LODI — Representatives from seven high schools were on hand for the Sac-Joaquin Section Executive Committee meeting on Thursday to dispute concerns asserted by the Section that they blurred the lines between school and club programs with football earlier this year.
The California Interscholastic Federation sent a memo to all member schools in January pertaining to mandatory compliance with CIF bylaws and California Department of Public Health guidelines. The governing body for high school sports in the state outlined what would happen should illegal participation occur.
Ripon Christian is among the seven schools that may face sanctions before the start of the next academic school year if the SJS determines that any of them violated CIF bylaws. Athletes from these schools competed on football teams that are part of what started out as a 14-team league called California Association of Private Sports. California Department of Public Health guidelines advised against full-contact sports taking place at the time. The CAPS season started in mid-February and ended at the end of May.
From the memo: “The vast majority of our member schools have complied with the State's orders pertaining to high school sports, however, the CIF has recently become aware that several member schools have competed in interscholastic contests in contravention of the guidance of the CDPH and CIF rules. Any school determined to have participated in or to be conducting interscholastic athletics events in violation of the State's orders or CIF rules may be subject to CIF Article 22 sanctions including, but not limited to, fines, suspension or dismissal from membership.
“While the CIF understands that the postponement of interscholastic athletics due to the COVID-19 pandemic has had an adverse impact on all of our member schools and student athletes, the intentional violation of the orders, regulations, and guidance of the Governor's Office, CDPH, CDE and CIF will not be permitted. Compliance by our member schools with the CDPH's guidance regarding youth sports is mandatory, not discretionary.”
To a person, the administrators representing Hughson, Woodland Christian, Stone Ridge Christian, Capital Christian, Vacaville Christian, Capital Christian and Ripon Christian high schools disputed the alleged findings that were set forth in an email received on Wednesday that may indicate a violation of CIF orders or regulations and or guidance from the CIF or other state entities.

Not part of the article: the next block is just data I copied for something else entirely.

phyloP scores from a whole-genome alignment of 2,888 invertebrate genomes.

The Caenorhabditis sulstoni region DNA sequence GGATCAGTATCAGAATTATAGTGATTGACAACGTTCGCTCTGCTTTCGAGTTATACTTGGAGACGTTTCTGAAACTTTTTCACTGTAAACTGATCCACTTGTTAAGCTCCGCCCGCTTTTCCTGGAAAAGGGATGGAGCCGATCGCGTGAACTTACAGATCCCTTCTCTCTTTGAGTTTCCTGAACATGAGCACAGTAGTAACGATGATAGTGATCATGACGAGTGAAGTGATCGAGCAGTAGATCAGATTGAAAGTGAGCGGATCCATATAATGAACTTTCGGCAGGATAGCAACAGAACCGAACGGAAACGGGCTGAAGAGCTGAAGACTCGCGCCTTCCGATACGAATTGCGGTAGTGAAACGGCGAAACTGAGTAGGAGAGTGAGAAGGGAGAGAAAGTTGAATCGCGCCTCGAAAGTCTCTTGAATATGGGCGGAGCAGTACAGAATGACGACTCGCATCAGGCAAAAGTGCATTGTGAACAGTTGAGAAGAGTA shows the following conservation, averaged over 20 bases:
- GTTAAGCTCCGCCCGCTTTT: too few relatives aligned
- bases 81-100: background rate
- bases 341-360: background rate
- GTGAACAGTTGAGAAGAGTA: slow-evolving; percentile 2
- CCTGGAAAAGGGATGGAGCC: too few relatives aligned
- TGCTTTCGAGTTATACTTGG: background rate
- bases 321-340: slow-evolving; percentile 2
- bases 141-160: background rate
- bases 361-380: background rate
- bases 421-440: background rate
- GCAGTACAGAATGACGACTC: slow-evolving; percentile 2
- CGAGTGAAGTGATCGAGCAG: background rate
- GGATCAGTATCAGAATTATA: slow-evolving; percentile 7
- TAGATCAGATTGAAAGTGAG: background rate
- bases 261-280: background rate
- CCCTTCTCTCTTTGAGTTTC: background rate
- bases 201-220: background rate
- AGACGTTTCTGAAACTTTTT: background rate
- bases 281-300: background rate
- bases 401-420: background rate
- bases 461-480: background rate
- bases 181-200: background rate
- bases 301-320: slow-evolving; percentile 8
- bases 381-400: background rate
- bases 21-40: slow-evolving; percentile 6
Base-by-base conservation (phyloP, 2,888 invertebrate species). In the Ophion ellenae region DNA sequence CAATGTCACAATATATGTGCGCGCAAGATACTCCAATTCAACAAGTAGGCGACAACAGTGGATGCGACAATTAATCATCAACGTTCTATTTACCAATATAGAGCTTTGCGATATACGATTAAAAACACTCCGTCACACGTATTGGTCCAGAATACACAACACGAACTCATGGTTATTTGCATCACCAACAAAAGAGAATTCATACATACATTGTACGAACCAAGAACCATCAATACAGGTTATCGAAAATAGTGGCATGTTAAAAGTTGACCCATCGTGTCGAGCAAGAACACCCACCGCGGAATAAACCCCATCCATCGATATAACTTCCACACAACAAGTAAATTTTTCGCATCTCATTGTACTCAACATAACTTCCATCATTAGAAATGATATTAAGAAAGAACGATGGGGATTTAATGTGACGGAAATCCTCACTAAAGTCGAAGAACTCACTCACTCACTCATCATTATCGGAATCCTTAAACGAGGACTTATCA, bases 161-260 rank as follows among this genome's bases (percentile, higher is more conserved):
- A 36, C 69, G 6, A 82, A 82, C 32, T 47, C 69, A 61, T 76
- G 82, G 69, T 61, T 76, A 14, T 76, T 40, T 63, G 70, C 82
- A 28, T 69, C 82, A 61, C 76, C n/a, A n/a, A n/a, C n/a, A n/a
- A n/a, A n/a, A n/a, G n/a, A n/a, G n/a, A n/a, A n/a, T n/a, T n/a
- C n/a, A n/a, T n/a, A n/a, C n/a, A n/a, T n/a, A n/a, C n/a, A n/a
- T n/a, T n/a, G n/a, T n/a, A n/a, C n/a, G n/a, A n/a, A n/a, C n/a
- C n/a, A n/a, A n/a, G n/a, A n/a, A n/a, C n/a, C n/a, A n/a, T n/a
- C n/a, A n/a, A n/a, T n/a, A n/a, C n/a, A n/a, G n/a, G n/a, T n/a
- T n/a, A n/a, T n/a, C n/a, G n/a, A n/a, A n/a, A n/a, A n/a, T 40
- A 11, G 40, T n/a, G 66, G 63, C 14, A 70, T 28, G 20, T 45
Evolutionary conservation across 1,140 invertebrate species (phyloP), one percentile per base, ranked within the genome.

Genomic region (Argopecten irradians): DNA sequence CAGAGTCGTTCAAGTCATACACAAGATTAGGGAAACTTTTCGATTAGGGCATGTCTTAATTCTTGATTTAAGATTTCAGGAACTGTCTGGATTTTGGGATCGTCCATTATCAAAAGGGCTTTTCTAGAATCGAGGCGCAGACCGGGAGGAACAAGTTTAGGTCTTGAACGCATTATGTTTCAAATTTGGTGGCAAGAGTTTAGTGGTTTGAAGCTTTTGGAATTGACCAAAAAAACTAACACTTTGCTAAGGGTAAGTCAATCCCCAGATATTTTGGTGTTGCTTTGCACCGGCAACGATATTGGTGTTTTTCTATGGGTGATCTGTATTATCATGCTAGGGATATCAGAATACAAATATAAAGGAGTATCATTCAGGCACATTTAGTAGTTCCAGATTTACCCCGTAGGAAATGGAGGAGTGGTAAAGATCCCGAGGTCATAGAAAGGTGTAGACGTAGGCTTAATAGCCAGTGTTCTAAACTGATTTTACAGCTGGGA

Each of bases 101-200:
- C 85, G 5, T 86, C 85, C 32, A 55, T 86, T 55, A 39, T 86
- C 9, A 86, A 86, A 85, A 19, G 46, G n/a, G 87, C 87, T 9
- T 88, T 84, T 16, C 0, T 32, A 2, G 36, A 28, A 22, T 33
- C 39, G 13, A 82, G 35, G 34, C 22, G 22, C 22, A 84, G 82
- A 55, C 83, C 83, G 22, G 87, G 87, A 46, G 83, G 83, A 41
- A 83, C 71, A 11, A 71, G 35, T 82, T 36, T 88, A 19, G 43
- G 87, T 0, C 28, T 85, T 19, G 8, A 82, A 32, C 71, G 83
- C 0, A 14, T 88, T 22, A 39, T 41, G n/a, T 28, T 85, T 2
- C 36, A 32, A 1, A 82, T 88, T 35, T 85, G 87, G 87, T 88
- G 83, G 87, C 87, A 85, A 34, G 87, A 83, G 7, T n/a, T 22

First-year Ripon Christian football coach Phil Grams serves as CAPS president. He also coached the Knights Outdoor Fitness & Skillz Academy, a CAPS team comprising mostly of Ripon Christian student-athletes. Grams has maintained that the club operated as a separate entity. Ripon Christian opted not to field a football team for the abbreviated high school season.
Each school representative was give three minutes to speak with no interaction from the Executive Committee or SJS staff on Thursday. Representing Ripon Christian was Superintendent Eric Segaar.
“We were addressing some allegations levied by the Section regarding the club football program that took place this late winter-early spring,” Segaar said. “Specifically that a Ripon Christian team was participating in a club sport. We as a school were not participating in any club sports, specifically not in football.
“We were kind of given an opportunity to respond today in a three-minute block of time in a public hearing which obviously wasn’t sufficient time. We have not decided if we will formally respond to the Section. I don’t know if it will do us any good. We have to look at the due-process part of it because it seems as if they will be making a decision this morning, so I don’t know if a formal response would even be considered.”
When asked, SJS Assistant Commissioner Will DeBoard recalled that the most recent sanctions levied by the Section were Sheldon High School’s basketball program for undue influence in summer-league basketball and Whitney High School for holding illegal practices. The punishment for both was a one-year playoff ban.
“(SJS Commissioner) Mike Garrison has been looking into reports that some schools were playing football when they were not supposed to,” DeBoard said. “These schools are arguing that they were playing club football only which is perfectly legal.
“We do not govern any club sports, we only govern high school sports and we do expect our schools to follow the rules. And as the letter that the state office sent out in January said, if a school plays any sport when they are not supposed to it will probably get looked in to.”
One other common theme among the speakers was a feeling that there was no due process to date. According to Garrison, when the decision is rendered next month, all concerned will have due-process rights.
“Whatever we decide, if any sanctions are provided there will always be due process for member schools,” Garrison said.